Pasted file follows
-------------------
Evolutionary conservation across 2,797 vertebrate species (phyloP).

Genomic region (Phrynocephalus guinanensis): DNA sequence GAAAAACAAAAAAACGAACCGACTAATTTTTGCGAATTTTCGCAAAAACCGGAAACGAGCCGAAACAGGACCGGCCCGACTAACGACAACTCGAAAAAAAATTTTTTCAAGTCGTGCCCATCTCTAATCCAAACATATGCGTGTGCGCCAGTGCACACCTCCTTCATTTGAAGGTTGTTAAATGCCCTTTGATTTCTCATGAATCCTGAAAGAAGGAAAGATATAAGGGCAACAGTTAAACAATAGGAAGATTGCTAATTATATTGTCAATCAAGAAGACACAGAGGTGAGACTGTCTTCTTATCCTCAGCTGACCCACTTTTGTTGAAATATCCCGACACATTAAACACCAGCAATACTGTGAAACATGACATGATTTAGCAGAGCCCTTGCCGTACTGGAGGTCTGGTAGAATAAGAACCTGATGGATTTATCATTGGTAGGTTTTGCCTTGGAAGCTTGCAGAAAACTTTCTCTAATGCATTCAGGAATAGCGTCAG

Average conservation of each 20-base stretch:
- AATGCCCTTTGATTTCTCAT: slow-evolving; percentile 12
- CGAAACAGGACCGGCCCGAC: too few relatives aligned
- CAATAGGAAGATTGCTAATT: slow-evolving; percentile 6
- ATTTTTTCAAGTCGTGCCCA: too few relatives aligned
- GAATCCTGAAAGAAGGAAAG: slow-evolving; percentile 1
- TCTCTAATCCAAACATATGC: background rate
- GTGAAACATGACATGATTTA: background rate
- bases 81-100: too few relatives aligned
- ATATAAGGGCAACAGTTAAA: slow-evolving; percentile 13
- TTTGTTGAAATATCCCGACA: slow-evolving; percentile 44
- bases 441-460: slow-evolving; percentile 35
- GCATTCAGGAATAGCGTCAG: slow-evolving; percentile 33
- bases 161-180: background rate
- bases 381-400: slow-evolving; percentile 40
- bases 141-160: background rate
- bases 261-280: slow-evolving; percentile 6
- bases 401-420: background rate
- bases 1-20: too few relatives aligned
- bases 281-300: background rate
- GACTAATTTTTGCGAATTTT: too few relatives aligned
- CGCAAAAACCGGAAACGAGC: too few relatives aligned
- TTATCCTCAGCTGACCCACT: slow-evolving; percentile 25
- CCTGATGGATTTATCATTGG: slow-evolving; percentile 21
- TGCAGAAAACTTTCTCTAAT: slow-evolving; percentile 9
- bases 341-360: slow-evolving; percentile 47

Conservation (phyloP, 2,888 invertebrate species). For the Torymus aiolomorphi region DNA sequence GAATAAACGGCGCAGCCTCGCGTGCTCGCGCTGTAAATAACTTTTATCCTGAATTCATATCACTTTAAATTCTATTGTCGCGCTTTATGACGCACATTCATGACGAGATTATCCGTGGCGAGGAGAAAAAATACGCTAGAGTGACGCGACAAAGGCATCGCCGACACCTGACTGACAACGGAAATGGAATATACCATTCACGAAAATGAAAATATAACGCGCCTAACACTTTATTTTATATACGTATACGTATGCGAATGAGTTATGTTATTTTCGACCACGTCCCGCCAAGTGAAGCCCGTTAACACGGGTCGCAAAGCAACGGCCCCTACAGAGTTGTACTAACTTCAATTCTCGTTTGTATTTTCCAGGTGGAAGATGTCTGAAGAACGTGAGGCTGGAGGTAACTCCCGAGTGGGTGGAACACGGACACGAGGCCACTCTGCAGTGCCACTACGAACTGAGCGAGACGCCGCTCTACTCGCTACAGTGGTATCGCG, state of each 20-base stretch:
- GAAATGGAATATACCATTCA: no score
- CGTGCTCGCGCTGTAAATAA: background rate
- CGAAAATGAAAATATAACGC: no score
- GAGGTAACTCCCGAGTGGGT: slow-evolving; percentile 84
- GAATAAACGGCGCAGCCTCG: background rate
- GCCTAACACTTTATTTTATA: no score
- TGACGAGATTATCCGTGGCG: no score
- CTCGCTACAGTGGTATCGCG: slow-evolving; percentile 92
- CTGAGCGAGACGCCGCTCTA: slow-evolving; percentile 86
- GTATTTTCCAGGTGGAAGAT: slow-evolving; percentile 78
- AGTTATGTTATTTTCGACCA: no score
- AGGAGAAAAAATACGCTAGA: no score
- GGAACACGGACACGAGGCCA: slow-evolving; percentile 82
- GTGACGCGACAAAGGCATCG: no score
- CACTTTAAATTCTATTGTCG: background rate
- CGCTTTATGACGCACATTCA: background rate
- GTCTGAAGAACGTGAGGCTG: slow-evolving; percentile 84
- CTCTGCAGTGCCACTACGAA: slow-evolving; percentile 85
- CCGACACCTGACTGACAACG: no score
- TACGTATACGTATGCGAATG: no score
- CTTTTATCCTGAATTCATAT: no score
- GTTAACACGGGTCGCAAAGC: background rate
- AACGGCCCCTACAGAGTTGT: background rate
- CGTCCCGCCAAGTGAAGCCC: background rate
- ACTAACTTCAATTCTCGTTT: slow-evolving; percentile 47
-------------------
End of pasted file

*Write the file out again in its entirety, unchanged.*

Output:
Evolutionary conservation across 2,797 vertebrate species (phyloP).

Genomic region (Phrynocephalus guinanensis): DNA sequence GAAAAACAAAAAAACGAACCGACTAATTTTTGCGAATTTTCGCAAAAACCGGAAACGAGCCGAAACAGGACCGGCCCGACTAACGACAACTCGAAAAAAAATTTTTTCAAGTCGTGCCCATCTCTAATCCAAACATATGCGTGTGCGCCAGTGCACACCTCCTTCATTTGAAGGTTGTTAAATGCCCTTTGATTTCTCATGAATCCTGAAAGAAGGAAAGATATAAGGGCAACAGTTAAACAATAGGAAGATTGCTAATTATATTGTCAATCAAGAAGACACAGAGGTGAGACTGTCTTCTTATCCTCAGCTGACCCACTTTTGTTGAAATATCCCGACACATTAAACACCAGCAATACTGTGAAACATGACATGATTTAGCAGAGCCCTTGCCGTACTGGAGGTCTGGTAGAATAAGAACCTGATGGATTTATCATTGGTAGGTTTTGCCTTGGAAGCTTGCAGAAAACTTTCTCTAATGCATTCAGGAATAGCGTCAG

Average conservation of each 20-base stretch:
- AATGCCCTTTGATTTCTCAT: slow-evolving; percentile 12
- CGAAACAGGACCGGCCCGAC: too few relatives aligned
- CAATAGGAAGATTGCTAATT: slow-evolving; percentile 6
- ATTTTTTCAAGTCGTGCCCA: too few relatives aligned
- GAATCCTGAAAGAAGGAAAG: slow-evolving; percentile 1
- TCTCTAATCCAAACATATGC: background rate
- GTGAAACATGACATGATTTA: background rate
- bases 81-100: too few relatives aligned
- ATATAAGGGCAACAGTTAAA: slow-evolving; percentile 13
- TTTGTTGAAATATCCCGACA: slow-evolving; percentile 44
- bases 441-460: slow-evolving; percentile 35
- GCATTCAGGAATAGCGTCAG: slow-evolving; percentile 33
- bases 161-180: background rate
- bases 381-400: slow-evolving; percentile 40
- bases 141-160: background rate
- bases 261-280: slow-evolving; percentile 6
- bases 401-420: background rate
- bases 1-20: too few relatives aligned
- bases 281-300: background rate
- GACTAATTTTTGCGAATTTT: too few relatives aligned
- CGCAAAAACCGGAAACGAGC: too few relatives aligned
- TTATCCTCAGCTGACCCACT: slow-evolving; percentile 25
- CCTGATGGATTTATCATTGG: slow-evolving; percentile 21
- TGCAGAAAACTTTCTCTAAT: slow-evolving; percentile 9
- bases 341-360: slow-evolving; percentile 47

Conservation (phyloP, 2,888 invertebrate species). For the Torymus aiolomorphi region DNA sequence GAATAAACGGCGCAGCCTCGCGTGCTCGCGCTGTAAATAACTTTTATCCTGAATTCATATCACTTTAAATTCTATTGTCGCGCTTTATGACGCACATTCATGACGAGATTATCCGTGGCGAGGAGAAAAAATACGCTAGAGTGACGCGACAAAGGCATCGCCGACACCTGACTGACAACGGAAATGGAATATACCATTCACGAAAATGAAAATATAACGCGCCTAACACTTTATTTTATATACGTATACGTATGCGAATGAGTTATGTTATTTTCGACCACGTCCCGCCAAGTGAAGCCCGTTAACACGGGTCGCAAAGCAACGGCCCCTACAGAGTTGTACTAACTTCAATTCTCGTTTGTATTTTCCAGGTGGAAGATGTCTGAAGAACGTGAGGCTGGAGGTAACTCCCGAGTGGGTGGAACACGGACACGAGGCCACTCTGCAGTGCCACTACGAACTGAGCGAGACGCCGCTCTACTCGCTACAGTGGTATCGCG, state of each 20-base stretch:
- GAAATGGAATATACCATTCA: no score
- CGTGCTCGCGCTGTAAATAA: background rate
- CGAAAATGAAAATATAACGC: no score
- GAGGTAACTCCCGAGTGGGT: slow-evolving; percentile 84
- GAATAAACGGCGCAGCCTCG: background rate
- GCCTAACACTTTATTTTATA: no score
- TGACGAGATTATCCGTGGCG: no score
- CTCGCTACAGTGGTATCGCG: slow-evolving; percentile 92
- CTGAGCGAGACGCCGCTCTA: slow-evolving; percentile 86
- GTATTTTCCAGGTGGAAGAT: slow-evolving; percentile 78
- AGTTATGTTATTTTCGACCA: no score
- AGGAGAAAAAATACGCTAGA: no score
- GGAACACGGACACGAGGCCA: slow-evolving; percentile 82
- GTGACGCGACAAAGGCATCG: no score
- CACTTTAAATTCTATTGTCG: background rate
- CGCTTTATGACGCACATTCA: background rate
- GTCTGAAGAACGTGAGGCTG: slow-evolving; percentile 84
- CTCTGCAGTGCCACTACGAA: slow-evolving; percentile 85
- CCGACACCTGACTGACAACG: no score
- TACGTATACGTATGCGAATG: no score
- CTTTTATCCTGAATTCATAT: no score
- GTTAACACGGGTCGCAAAGC: background rate
- AACGGCCCCTACAGAGTTGT: background rate
- CGTCCCGCCAAGTGAAGCCC: background rate
- ACTAACTTCAATTCTCGTTT: slow-evolving; percentile 47